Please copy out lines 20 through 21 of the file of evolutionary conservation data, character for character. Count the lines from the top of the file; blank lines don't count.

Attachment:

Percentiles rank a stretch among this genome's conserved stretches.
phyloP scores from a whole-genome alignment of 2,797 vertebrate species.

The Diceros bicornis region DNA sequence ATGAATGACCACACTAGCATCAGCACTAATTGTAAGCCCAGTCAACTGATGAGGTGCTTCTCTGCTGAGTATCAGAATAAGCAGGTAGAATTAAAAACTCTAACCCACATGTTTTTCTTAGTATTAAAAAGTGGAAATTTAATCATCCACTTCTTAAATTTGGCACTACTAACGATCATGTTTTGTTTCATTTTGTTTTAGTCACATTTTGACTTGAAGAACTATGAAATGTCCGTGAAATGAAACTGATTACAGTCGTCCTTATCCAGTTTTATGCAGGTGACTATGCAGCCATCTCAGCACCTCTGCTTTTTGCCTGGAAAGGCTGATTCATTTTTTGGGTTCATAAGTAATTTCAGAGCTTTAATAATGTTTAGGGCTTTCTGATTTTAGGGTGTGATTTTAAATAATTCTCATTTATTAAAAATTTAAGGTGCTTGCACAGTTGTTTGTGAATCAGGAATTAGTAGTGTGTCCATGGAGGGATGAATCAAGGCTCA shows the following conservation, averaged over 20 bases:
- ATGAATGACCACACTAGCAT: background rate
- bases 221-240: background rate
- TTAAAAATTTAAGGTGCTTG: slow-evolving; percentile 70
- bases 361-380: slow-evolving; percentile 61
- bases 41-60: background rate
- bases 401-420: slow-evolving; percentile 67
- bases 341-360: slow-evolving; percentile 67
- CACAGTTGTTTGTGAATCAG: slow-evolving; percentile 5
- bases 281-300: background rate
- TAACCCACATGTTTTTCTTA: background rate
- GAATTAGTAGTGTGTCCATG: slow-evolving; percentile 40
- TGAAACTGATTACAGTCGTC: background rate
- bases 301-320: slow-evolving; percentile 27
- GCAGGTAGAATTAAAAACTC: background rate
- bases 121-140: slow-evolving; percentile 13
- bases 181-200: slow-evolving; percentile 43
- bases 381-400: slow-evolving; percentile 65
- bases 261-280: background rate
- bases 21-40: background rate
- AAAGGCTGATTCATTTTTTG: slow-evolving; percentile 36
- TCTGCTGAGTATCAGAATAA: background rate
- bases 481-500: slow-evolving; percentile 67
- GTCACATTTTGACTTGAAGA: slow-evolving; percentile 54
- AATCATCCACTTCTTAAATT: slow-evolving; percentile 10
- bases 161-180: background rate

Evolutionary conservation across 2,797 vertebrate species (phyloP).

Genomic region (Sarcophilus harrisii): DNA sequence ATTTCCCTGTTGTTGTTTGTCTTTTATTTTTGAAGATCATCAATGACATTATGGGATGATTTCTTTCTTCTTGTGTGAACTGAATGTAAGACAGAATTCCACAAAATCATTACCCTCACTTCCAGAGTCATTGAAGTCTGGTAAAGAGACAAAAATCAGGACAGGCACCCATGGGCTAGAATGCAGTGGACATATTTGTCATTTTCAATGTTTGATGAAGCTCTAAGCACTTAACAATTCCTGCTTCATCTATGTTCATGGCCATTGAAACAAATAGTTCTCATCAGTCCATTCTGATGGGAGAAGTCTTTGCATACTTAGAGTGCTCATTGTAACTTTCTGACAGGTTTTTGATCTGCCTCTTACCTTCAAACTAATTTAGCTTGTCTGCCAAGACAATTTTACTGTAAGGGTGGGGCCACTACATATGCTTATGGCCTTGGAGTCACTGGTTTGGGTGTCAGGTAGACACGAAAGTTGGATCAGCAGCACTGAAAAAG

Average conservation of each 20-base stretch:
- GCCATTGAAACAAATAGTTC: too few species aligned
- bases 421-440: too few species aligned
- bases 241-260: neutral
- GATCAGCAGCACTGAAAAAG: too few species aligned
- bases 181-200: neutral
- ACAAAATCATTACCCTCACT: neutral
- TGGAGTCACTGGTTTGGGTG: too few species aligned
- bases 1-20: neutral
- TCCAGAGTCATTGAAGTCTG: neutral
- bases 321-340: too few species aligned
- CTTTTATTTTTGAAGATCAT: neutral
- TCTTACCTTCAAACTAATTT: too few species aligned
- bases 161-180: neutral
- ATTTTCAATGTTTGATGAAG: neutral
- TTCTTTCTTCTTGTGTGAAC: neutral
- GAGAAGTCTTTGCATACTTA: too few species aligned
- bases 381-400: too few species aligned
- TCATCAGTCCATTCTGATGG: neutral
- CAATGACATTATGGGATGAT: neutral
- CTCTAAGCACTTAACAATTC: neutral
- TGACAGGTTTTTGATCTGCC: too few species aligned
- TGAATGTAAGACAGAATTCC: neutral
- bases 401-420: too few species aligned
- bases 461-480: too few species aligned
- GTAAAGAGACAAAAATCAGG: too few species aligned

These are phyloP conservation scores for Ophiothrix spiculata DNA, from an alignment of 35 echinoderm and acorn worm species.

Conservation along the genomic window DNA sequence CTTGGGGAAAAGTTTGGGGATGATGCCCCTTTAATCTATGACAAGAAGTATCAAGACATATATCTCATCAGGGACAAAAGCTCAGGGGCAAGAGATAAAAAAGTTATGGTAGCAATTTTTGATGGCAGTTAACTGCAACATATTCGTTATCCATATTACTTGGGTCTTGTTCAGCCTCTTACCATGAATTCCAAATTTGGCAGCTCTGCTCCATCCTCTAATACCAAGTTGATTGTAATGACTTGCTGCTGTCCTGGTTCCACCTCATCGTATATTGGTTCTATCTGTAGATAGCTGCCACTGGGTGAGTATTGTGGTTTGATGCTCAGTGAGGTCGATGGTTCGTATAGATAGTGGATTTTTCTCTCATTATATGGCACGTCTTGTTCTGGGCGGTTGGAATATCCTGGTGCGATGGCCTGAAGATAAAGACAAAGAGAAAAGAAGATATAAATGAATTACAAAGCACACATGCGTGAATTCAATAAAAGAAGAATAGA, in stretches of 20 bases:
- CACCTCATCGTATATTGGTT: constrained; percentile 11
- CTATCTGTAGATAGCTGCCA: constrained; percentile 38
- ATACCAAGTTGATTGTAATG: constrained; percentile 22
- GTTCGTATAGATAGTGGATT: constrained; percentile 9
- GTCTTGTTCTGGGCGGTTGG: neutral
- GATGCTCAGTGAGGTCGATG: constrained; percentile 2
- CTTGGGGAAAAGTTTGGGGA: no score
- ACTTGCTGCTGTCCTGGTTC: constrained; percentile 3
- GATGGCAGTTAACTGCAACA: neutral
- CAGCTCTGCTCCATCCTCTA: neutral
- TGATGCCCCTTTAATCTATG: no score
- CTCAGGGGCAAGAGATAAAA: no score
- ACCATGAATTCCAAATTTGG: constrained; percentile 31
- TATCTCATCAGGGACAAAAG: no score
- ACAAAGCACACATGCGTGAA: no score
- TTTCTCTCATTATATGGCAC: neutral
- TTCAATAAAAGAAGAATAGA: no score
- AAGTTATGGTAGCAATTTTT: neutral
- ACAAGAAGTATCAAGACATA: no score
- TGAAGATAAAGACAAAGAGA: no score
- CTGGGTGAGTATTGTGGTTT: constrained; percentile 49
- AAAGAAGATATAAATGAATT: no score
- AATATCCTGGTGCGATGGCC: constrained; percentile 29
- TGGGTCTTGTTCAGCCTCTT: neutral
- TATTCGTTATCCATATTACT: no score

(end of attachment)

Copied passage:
- bases 381-400: slow-evolving; percentile 65
- bases 261-280: background rate